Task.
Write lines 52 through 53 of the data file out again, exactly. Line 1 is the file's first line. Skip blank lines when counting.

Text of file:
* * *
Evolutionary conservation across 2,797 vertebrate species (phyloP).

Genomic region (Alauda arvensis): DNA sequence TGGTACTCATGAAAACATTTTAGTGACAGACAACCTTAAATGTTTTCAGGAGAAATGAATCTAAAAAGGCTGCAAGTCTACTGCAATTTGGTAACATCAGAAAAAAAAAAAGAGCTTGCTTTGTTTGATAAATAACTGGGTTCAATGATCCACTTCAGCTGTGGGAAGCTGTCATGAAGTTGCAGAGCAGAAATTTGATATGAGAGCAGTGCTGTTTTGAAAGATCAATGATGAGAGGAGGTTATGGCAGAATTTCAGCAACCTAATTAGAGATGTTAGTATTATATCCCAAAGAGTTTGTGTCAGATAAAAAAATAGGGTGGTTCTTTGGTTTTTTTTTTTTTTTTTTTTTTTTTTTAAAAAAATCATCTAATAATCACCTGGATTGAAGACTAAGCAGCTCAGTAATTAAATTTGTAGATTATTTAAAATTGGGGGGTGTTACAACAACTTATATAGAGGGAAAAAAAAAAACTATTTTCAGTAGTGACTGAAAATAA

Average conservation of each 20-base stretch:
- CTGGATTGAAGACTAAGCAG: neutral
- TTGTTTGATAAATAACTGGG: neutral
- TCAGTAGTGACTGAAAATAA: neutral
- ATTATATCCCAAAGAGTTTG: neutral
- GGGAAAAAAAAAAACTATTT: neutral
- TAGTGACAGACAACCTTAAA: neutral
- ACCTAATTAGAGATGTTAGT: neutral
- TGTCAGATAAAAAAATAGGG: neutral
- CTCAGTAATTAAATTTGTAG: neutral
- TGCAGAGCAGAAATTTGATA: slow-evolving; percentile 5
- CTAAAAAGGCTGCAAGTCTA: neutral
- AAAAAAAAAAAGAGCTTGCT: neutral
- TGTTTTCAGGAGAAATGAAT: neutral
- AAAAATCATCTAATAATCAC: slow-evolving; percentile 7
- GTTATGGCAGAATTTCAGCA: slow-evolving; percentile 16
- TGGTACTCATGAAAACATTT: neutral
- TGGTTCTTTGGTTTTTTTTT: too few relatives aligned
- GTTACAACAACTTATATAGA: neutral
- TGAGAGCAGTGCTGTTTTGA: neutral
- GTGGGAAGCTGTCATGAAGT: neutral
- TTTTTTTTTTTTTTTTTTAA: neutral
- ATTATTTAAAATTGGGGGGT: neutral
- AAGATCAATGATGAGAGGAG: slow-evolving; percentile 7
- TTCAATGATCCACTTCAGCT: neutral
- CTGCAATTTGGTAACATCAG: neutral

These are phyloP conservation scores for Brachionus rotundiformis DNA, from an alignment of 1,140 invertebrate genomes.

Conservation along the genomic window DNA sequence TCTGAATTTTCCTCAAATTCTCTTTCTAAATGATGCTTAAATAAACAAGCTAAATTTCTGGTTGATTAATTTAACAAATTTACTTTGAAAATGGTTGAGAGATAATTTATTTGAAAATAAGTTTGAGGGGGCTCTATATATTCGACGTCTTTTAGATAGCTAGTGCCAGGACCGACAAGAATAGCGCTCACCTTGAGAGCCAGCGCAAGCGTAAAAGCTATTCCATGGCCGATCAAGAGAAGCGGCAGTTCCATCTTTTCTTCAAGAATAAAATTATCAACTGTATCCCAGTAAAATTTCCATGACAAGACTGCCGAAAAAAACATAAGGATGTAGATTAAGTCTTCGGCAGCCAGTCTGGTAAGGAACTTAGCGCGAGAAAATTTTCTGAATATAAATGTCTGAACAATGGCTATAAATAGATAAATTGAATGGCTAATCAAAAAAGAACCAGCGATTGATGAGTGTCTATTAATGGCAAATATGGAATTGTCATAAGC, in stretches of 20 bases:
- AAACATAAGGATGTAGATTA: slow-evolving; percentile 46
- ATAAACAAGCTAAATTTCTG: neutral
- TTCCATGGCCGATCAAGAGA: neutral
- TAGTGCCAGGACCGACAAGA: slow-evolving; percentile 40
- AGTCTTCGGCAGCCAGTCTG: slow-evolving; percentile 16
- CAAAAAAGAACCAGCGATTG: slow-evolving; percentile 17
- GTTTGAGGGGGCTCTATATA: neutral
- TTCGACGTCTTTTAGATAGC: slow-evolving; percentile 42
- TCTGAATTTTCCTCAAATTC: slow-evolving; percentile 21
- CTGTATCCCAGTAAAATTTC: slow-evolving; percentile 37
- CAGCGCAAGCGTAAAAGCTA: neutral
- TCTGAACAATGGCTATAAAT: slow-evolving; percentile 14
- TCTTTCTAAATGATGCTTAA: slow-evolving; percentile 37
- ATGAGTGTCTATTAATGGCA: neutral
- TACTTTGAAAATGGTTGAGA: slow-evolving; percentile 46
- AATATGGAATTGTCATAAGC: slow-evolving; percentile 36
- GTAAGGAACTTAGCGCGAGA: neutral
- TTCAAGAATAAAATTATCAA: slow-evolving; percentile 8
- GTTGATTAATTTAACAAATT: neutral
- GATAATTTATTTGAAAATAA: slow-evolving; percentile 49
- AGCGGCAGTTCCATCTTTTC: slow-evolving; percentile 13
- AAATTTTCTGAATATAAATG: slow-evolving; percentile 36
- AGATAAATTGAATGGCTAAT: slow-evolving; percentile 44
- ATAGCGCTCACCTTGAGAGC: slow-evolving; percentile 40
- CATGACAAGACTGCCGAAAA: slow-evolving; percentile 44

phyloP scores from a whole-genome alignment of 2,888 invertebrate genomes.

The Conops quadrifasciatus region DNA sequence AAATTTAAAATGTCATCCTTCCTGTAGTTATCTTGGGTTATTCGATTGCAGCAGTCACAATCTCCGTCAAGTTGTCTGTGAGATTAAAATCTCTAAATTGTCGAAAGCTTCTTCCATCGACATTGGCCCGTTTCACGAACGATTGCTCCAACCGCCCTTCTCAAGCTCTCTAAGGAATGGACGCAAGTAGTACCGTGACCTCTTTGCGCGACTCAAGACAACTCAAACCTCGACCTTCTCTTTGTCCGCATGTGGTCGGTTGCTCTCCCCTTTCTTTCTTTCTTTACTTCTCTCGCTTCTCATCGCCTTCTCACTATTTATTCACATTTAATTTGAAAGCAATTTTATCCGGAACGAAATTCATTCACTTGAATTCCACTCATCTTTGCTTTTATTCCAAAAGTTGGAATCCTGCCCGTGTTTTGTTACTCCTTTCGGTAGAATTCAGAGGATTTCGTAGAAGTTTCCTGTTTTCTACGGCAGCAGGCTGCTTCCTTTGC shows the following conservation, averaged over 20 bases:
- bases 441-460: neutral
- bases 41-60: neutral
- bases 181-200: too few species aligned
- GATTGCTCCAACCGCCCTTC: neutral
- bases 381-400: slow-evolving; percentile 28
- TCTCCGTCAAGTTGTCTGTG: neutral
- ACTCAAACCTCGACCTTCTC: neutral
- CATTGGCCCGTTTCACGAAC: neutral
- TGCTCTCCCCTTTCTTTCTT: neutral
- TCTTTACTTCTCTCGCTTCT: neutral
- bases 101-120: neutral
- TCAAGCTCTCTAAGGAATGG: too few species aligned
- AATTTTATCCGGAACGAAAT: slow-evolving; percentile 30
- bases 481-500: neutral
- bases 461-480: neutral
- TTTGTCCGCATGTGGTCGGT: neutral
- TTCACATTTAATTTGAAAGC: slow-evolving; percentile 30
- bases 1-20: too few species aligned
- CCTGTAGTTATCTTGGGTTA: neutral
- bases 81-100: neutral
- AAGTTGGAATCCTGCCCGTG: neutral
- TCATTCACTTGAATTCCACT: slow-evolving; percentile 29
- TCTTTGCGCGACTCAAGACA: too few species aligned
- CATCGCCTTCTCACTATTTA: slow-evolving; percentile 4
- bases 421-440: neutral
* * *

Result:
- AAATTTTCTGAATATAAATG: slow-evolving; percentile 36
- AGATAAATTGAATGGCTAAT: slow-evolving; percentile 44